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      New insight into dolphin morbillivirus phylogeny and epidemiology in the northeast Atlantic: opportunistic study in cetaceans stranded along the Portuguese and Galician coasts

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          Screening Atlantic cetacean populations for Cetacean Morbillivirus (CeMV) is essential to understand the epidemiology of the disease. In Europe, Portugal and Spain have the highest cetacean stranding rates, mostly due to the vast extension of coastline. Morbillivirus infection has been associated with high morbidity and mortality in cetaceans, especially in outbreaks reported in the Mediterranean Sea. However, scarce information is available regarding this disease in cetaceans from the North-East Atlantic populations. The presence of CeMV genomic RNA was investigated by reverse transcription-quantitative PCR in samples from 279 specimens stranded along the Portuguese and Galician coastlines collected between 2004 and 2015.


          A total of sixteen animals ( n = 16/279, 5.7 %) were positive. The highest prevalence of DMV was registered in striped dolphins ( Stenella coeruleoalba) ( n = 14/69; 20.3 %), slightly higher in those collected in Galicia ( n = 8/33; 24.2 %) than in Portugal ( n = 6/36; 16.7 %).


          Phylogenetic analysis revealed that, despite the low genetic distances between samples, the high posterior probability (PP) values obtained strongly support the separation of the Portuguese and Galician sequences in an independent branch, separately from samples from the Mediterranean and the Canary Islands. Furthermore, evidence suggests an endemic rather than an epidemic situation in the striped dolphin populations from Portugal and Galicia, since no outbreaks have been detected and positive samples have been detected annually since 2007, indicating that this virus is actively circulating in these populations and reaching prevalence values as high as 24 % among the Galician samples tested.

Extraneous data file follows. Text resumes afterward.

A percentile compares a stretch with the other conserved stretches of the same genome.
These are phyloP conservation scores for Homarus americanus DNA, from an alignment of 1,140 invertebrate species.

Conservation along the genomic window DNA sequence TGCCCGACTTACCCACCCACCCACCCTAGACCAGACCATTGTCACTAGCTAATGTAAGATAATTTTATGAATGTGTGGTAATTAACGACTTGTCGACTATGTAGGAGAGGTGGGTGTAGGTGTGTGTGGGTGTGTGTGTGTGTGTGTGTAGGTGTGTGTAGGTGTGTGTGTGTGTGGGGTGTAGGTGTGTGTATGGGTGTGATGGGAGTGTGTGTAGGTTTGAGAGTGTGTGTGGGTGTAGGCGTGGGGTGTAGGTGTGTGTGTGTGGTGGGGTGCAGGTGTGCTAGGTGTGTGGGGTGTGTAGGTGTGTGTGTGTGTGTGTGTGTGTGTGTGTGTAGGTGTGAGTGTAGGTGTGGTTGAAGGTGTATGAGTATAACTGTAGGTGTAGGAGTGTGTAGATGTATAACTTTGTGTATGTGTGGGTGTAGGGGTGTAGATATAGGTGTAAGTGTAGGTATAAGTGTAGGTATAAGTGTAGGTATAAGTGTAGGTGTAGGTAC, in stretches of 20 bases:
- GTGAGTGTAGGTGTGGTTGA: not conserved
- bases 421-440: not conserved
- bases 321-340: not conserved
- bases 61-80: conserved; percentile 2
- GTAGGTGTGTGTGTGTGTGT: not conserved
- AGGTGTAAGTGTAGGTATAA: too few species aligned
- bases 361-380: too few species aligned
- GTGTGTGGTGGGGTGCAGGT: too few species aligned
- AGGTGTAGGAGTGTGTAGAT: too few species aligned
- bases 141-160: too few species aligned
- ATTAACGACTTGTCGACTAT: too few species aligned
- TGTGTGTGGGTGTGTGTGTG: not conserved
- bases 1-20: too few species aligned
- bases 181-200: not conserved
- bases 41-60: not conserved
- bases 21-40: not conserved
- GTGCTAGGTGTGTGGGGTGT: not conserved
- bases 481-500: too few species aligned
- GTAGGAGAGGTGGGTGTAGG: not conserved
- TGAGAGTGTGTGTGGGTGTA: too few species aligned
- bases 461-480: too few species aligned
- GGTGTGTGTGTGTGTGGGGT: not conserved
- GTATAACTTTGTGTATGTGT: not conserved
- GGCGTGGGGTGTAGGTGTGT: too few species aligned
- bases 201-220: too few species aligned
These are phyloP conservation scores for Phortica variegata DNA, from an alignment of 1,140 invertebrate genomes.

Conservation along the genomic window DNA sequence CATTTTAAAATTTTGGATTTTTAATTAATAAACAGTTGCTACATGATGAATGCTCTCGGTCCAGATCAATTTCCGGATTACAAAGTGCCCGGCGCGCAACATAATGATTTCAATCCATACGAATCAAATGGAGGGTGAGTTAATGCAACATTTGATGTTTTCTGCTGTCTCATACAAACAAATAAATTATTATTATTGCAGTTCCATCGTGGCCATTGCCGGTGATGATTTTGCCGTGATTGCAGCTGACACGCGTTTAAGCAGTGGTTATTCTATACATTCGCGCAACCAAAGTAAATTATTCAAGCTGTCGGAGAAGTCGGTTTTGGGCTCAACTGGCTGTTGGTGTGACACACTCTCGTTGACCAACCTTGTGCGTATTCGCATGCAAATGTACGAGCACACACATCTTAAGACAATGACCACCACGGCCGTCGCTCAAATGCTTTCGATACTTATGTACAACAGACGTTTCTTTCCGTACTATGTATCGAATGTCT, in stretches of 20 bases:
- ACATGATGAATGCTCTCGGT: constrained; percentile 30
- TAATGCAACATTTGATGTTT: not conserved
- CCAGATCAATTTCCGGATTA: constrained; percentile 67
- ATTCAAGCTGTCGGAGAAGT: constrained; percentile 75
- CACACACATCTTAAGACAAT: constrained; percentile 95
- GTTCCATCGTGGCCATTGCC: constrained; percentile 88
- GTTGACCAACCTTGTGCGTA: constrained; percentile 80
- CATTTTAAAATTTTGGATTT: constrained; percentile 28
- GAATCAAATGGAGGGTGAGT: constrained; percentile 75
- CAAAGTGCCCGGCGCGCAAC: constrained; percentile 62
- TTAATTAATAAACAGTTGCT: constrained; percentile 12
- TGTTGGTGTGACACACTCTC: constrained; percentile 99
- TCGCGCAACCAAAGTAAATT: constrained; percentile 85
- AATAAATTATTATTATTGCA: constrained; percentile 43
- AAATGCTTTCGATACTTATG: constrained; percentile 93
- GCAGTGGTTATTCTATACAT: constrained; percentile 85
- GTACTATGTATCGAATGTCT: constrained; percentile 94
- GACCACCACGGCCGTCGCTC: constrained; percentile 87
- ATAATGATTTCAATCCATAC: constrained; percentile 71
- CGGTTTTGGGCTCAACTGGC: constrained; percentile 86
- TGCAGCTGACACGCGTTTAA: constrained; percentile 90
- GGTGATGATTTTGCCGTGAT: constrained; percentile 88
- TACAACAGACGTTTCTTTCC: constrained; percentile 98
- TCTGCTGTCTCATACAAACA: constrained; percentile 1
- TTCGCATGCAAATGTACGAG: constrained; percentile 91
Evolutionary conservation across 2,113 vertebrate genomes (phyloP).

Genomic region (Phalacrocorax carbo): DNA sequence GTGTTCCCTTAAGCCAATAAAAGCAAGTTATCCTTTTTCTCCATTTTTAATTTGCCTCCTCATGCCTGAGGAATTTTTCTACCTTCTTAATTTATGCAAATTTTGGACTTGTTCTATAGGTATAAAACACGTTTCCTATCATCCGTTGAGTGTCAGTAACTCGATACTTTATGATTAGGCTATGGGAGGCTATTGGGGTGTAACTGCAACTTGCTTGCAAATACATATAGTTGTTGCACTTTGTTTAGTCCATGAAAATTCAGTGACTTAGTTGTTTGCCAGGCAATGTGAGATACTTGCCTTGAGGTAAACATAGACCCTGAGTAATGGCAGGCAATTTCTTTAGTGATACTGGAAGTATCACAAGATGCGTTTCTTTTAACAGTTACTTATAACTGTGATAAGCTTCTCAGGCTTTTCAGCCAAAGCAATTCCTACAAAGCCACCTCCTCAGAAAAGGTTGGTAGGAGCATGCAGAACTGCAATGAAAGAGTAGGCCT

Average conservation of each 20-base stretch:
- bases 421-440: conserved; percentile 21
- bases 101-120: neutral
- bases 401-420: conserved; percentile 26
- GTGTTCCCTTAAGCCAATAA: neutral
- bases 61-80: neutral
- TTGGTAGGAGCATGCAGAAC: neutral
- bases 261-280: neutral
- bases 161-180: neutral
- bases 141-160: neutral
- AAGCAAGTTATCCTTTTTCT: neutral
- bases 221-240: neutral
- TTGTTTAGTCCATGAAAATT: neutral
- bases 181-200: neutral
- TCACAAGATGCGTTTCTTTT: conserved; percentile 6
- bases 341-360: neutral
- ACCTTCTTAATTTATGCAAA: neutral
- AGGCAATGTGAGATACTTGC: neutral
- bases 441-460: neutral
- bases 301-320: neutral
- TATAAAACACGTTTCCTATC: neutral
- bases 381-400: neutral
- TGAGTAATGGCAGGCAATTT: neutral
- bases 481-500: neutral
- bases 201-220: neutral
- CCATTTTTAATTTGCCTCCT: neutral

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          The online version of this article (doi:10.1186/s12917-016-0795-4) contains supplementary material, which is available to authorized users.

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          Most cited references 34

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          MrBayes 3: Bayesian phylogenetic inference under mixed models.

          MrBayes 3 performs Bayesian phylogenetic analysis combining information from different data partitions or subsets evolving under different stochastic evolutionary models. This allows the user to analyze heterogeneous data sets consisting of different data types-e.g. morphological, nucleotide, and protein-and to explore a wide variety of structured models mixing partition-unique and shared parameters. The program employs MPI to parallelize Metropolis coupling on Macintosh or UNIX clusters.
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            CLUSTAL W: improving the sensitivity of progressive multiple sequence alignment through sequence weighting, position-specific gap penalties and weight matrix choice.